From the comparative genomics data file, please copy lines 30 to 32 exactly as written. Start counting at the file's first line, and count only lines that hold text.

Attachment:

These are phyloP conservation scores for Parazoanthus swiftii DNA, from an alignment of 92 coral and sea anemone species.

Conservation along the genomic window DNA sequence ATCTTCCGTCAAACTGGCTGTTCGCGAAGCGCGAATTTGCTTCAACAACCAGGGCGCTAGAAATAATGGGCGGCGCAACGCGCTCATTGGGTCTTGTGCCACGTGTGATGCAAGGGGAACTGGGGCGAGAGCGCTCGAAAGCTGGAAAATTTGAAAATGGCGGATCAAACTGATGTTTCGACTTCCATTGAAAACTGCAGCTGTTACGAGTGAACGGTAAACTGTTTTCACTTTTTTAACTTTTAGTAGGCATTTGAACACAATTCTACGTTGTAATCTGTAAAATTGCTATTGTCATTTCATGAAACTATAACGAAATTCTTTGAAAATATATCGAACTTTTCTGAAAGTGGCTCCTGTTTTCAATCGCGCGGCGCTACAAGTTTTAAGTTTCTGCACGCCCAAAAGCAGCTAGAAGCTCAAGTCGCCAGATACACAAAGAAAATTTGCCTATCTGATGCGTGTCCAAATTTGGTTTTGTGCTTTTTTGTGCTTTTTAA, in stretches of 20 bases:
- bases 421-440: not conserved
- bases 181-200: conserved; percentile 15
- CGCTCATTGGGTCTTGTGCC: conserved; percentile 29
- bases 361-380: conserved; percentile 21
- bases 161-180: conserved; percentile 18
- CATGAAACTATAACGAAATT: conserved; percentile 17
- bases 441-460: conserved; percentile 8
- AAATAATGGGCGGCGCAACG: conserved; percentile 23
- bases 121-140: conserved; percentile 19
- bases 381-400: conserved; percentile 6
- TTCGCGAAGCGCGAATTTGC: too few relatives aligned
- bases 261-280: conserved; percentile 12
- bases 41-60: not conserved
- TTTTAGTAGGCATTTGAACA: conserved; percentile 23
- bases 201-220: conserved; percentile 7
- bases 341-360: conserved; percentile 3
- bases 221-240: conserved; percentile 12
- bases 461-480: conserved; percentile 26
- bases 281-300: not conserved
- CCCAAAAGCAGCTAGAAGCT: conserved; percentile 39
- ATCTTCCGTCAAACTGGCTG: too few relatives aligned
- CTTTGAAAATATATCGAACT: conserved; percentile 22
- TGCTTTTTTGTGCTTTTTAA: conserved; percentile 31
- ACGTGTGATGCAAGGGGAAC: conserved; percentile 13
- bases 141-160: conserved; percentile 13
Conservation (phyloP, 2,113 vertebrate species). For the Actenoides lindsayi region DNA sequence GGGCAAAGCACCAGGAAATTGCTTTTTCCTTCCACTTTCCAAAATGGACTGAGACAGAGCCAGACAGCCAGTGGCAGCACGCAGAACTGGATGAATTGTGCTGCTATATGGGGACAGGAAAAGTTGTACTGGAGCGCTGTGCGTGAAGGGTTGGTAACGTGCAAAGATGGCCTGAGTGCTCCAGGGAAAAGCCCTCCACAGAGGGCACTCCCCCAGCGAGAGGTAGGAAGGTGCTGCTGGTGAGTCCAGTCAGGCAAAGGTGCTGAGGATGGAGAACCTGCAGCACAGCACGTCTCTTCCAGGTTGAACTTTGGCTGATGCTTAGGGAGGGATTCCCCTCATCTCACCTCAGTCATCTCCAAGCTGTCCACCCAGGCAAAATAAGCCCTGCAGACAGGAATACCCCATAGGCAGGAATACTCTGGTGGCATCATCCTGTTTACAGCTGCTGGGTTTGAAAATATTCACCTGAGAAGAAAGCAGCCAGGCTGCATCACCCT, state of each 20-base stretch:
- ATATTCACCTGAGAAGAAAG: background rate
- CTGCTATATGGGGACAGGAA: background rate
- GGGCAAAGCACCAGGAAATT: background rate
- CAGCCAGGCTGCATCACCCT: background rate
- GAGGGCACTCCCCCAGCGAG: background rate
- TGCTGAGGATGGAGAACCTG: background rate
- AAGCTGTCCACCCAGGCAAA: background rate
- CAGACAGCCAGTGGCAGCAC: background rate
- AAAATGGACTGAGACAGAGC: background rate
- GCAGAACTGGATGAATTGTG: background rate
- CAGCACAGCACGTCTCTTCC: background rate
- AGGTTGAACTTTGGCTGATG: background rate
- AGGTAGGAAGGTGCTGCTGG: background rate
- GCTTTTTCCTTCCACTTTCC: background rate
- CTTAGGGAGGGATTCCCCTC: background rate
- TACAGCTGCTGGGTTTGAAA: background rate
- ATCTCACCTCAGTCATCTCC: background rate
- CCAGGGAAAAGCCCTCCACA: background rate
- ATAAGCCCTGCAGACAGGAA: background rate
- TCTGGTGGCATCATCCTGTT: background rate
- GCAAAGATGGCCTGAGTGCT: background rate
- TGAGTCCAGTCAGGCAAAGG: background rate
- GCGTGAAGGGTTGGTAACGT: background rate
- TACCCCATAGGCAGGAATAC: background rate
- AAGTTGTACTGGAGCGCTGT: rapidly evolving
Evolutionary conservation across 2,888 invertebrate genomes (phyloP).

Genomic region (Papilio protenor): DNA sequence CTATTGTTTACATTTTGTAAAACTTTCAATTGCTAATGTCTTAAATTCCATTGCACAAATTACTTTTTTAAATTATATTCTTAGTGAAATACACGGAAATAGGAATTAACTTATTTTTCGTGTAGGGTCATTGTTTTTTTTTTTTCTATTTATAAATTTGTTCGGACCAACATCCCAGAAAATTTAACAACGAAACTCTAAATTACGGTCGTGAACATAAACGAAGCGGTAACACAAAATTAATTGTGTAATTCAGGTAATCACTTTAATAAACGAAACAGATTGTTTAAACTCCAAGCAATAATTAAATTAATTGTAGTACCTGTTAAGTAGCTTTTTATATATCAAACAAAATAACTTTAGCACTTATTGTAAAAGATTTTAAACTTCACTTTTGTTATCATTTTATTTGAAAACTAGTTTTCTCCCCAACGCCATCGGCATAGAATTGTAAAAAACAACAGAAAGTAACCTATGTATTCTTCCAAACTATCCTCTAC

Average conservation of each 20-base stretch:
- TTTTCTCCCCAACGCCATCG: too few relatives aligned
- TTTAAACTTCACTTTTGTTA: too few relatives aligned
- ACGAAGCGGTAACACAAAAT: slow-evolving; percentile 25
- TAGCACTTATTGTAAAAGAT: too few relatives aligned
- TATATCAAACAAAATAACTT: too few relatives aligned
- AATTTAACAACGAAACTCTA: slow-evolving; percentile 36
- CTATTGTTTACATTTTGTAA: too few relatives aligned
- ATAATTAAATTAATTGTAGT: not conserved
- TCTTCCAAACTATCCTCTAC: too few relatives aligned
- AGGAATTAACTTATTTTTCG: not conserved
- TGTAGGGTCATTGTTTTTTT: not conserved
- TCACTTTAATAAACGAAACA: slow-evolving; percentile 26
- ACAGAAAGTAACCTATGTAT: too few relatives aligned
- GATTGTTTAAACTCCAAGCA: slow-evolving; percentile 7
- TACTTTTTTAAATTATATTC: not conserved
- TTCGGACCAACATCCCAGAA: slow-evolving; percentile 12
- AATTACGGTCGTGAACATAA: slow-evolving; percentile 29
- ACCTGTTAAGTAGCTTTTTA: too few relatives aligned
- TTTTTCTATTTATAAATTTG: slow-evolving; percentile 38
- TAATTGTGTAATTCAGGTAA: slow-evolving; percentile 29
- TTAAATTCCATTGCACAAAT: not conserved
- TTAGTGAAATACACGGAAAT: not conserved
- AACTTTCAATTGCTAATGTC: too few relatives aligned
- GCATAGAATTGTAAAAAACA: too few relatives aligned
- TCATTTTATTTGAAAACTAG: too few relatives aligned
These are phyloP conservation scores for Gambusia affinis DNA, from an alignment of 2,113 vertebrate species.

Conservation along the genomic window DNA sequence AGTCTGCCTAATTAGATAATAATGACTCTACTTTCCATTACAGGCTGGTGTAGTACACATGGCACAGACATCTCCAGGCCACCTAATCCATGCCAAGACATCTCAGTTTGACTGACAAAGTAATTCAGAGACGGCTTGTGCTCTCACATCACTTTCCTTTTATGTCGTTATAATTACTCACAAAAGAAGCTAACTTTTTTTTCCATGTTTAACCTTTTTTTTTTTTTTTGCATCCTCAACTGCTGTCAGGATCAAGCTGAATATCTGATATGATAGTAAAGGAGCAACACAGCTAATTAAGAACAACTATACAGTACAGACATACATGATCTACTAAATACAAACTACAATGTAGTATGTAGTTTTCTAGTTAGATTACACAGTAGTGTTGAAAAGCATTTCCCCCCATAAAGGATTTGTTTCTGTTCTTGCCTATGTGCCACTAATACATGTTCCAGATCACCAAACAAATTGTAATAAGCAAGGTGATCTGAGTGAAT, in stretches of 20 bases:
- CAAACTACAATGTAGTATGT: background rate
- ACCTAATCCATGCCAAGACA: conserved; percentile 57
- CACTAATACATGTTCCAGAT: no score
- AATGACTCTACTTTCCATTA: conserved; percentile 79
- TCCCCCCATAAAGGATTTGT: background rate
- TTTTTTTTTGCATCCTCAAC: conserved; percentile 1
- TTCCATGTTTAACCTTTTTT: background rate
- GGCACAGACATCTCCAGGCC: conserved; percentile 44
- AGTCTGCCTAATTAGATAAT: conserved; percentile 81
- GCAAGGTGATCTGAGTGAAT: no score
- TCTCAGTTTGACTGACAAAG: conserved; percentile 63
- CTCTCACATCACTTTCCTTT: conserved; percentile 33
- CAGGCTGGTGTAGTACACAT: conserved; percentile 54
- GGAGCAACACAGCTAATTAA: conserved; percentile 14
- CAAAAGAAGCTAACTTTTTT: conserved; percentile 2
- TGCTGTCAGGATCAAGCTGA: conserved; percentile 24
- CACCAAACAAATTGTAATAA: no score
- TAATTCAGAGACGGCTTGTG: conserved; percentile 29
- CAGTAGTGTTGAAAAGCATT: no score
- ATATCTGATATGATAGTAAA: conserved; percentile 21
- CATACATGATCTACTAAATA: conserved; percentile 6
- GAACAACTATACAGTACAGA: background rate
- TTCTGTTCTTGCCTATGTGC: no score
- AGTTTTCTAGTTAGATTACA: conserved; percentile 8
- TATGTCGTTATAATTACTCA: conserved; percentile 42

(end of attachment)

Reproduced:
- CTGCTATATGGGGACAGGAA: background rate
- GGGCAAAGCACCAGGAAATT: background rate
- CAGCCAGGCTGCATCACCCT: background rate